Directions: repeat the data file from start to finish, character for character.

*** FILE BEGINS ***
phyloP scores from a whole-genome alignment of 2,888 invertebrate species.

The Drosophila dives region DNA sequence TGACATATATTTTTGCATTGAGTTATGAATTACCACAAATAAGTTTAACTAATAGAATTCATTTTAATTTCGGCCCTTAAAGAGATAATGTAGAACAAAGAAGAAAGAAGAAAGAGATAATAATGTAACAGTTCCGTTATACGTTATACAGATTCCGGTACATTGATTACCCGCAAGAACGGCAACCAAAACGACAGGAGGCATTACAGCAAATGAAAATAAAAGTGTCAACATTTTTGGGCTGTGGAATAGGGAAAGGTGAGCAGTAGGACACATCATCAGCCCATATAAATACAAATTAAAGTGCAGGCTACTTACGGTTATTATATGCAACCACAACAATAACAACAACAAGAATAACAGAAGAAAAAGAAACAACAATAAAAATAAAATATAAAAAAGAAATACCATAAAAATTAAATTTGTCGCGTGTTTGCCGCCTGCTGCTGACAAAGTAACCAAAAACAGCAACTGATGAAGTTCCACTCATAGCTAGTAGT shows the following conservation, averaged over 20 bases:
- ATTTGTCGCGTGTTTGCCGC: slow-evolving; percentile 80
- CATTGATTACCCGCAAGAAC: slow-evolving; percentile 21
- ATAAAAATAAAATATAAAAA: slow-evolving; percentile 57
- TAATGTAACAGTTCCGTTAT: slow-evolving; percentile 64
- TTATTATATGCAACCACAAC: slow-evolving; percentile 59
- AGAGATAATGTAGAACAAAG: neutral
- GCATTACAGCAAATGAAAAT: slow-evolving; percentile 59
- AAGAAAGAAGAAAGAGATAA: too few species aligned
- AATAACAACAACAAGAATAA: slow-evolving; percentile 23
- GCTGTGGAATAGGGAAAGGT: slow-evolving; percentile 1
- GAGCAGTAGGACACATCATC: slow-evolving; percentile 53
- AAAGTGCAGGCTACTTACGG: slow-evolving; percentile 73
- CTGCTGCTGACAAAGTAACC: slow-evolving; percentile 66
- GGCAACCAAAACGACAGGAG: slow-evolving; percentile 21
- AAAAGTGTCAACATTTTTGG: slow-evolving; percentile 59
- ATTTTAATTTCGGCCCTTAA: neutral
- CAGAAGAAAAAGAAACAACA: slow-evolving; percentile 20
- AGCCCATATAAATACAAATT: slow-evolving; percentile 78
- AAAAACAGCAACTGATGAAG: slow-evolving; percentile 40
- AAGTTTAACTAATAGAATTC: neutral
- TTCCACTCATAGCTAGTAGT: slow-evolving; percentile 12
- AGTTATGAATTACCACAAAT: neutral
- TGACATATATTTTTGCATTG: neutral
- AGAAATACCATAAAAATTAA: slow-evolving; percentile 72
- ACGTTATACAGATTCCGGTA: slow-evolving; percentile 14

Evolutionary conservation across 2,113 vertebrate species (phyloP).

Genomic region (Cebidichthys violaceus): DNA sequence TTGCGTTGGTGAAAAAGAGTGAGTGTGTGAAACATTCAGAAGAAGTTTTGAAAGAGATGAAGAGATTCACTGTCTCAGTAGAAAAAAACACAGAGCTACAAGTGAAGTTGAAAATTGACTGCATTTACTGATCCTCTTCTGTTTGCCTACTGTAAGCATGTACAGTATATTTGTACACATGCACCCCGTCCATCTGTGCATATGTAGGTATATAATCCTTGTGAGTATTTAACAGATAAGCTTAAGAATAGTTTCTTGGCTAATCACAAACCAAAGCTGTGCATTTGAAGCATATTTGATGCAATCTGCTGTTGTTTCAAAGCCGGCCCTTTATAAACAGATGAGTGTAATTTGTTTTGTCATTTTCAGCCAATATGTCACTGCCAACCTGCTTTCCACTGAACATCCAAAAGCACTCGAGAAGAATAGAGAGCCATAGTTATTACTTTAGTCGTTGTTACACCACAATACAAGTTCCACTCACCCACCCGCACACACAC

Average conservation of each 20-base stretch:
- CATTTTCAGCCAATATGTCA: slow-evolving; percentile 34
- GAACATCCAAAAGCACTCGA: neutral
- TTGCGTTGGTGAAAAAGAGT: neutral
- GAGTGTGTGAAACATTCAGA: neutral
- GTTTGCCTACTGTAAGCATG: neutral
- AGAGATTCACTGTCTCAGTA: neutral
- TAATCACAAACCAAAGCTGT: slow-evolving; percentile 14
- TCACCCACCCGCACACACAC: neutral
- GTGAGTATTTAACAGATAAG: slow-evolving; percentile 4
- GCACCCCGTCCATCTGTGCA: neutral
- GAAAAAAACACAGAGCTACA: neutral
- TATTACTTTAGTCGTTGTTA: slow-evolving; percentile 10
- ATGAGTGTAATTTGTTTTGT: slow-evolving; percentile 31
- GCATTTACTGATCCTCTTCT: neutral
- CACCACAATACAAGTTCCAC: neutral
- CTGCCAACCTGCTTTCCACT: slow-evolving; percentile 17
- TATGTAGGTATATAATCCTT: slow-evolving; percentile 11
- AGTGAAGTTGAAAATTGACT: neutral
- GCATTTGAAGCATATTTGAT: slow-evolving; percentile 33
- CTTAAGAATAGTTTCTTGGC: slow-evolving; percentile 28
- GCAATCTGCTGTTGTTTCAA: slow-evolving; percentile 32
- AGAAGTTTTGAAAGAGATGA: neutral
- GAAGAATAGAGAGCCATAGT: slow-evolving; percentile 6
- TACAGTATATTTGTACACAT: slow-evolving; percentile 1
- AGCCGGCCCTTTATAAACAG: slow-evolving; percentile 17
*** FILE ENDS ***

phyloP scores from a whole-genome alignment of 2,888 invertebrate species.

The Drosophila dives region DNA sequence TGACATATATTTTTGCATTGAGTTATGAATTACCACAAATAAGTTTAACTAATAGAATTCATTTTAATTTCGGCCCTTAAAGAGATAATGTAGAACAAAGAAGAAAGAAGAAAGAGATAATAATGTAACAGTTCCGTTATACGTTATACAGATTCCGGTACATTGATTACCCGCAAGAACGGCAACCAAAACGACAGGAGGCATTACAGCAAATGAAAATAAAAGTGTCAACATTTTTGGGCTGTGGAATAGGGAAAGGTGAGCAGTAGGACACATCATCAGCCCATATAAATACAAATTAAAGTGCAGGCTACTTACGGTTATTATATGCAACCACAACAATAACAACAACAAGAATAACAGAAGAAAAAGAAACAACAATAAAAATAAAATATAAAAAAGAAATACCATAAAAATTAAATTTGTCGCGTGTTTGCCGCCTGCTGCTGACAAAGTAACCAAAAACAGCAACTGATGAAGTTCCACTCATAGCTAGTAGT shows the following conservation, averaged over 20 bases:
- ATTTGTCGCGTGTTTGCCGC: slow-evolving; percentile 80
- CATTGATTACCCGCAAGAAC: slow-evolving; percentile 21
- ATAAAAATAAAATATAAAAA: slow-evolving; percentile 57
- TAATGTAACAGTTCCGTTAT: slow-evolving; percentile 64
- TTATTATATGCAACCACAAC: slow-evolving; percentile 59
- AGAGATAATGTAGAACAAAG: neutral
- GCATTACAGCAAATGAAAAT: slow-evolving; percentile 59
- AAGAAAGAAGAAAGAGATAA: too few species aligned
- AATAACAACAACAAGAATAA: slow-evolving; percentile 23
- GCTGTGGAATAGGGAAAGGT: slow-evolving; percentile 1
- GAGCAGTAGGACACATCATC: slow-evolving; percentile 53
- AAAGTGCAGGCTACTTACGG: slow-evolving; percentile 73
- CTGCTGCTGACAAAGTAACC: slow-evolving; percentile 66
- GGCAACCAAAACGACAGGAG: slow-evolving; percentile 21
- AAAAGTGTCAACATTTTTGG: slow-evolving; percentile 59
- ATTTTAATTTCGGCCCTTAA: neutral
- CAGAAGAAAAAGAAACAACA: slow-evolving; percentile 20
- AGCCCATATAAATACAAATT: slow-evolving; percentile 78
- AAAAACAGCAACTGATGAAG: slow-evolving; percentile 40
- AAGTTTAACTAATAGAATTC: neutral
- TTCCACTCATAGCTAGTAGT: slow-evolving; percentile 12
- AGTTATGAATTACCACAAAT: neutral
- TGACATATATTTTTGCATTG: neutral
- AGAAATACCATAAAAATTAA: slow-evolving; percentile 72
- ACGTTATACAGATTCCGGTA: slow-evolving; percentile 14

Evolutionary conservation across 2,113 vertebrate species (phyloP).

Genomic region (Cebidichthys violaceus): DNA sequence TTGCGTTGGTGAAAAAGAGTGAGTGTGTGAAACATTCAGAAGAAGTTTTGAAAGAGATGAAGAGATTCACTGTCTCAGTAGAAAAAAACACAGAGCTACAAGTGAAGTTGAAAATTGACTGCATTTACTGATCCTCTTCTGTTTGCCTACTGTAAGCATGTACAGTATATTTGTACACATGCACCCCGTCCATCTGTGCATATGTAGGTATATAATCCTTGTGAGTATTTAACAGATAAGCTTAAGAATAGTTTCTTGGCTAATCACAAACCAAAGCTGTGCATTTGAAGCATATTTGATGCAATCTGCTGTTGTTTCAAAGCCGGCCCTTTATAAACAGATGAGTGTAATTTGTTTTGTCATTTTCAGCCAATATGTCACTGCCAACCTGCTTTCCACTGAACATCCAAAAGCACTCGAGAAGAATAGAGAGCCATAGTTATTACTTTAGTCGTTGTTACACCACAATACAAGTTCCACTCACCCACCCGCACACACAC

Average conservation of each 20-base stretch:
- CATTTTCAGCCAATATGTCA: slow-evolving; percentile 34
- GAACATCCAAAAGCACTCGA: neutral
- TTGCGTTGGTGAAAAAGAGT: neutral
- GAGTGTGTGAAACATTCAGA: neutral
- GTTTGCCTACTGTAAGCATG: neutral
- AGAGATTCACTGTCTCAGTA: neutral
- TAATCACAAACCAAAGCTGT: slow-evolving; percentile 14
- TCACCCACCCGCACACACAC: neutral
- GTGAGTATTTAACAGATAAG: slow-evolving; percentile 4
- GCACCCCGTCCATCTGTGCA: neutral
- GAAAAAAACACAGAGCTACA: neutral
- TATTACTTTAGTCGTTGTTA: slow-evolving; percentile 10
- ATGAGTGTAATTTGTTTTGT: slow-evolving; percentile 31
- GCATTTACTGATCCTCTTCT: neutral
- CACCACAATACAAGTTCCAC: neutral
- CTGCCAACCTGCTTTCCACT: slow-evolving; percentile 17
- TATGTAGGTATATAATCCTT: slow-evolving; percentile 11
- AGTGAAGTTGAAAATTGACT: neutral
- GCATTTGAAGCATATTTGAT: slow-evolving; percentile 33
- CTTAAGAATAGTTTCTTGGC: slow-evolving; percentile 28
- GCAATCTGCTGTTGTTTCAA: slow-evolving; percentile 32
- AGAAGTTTTGAAAGAGATGA: neutral
- GAAGAATAGAGAGCCATAGT: slow-evolving; percentile 6
- TACAGTATATTTGTACACAT: slow-evolving; percentile 1
- AGCCGGCCCTTTATAAACAG: slow-evolving; percentile 17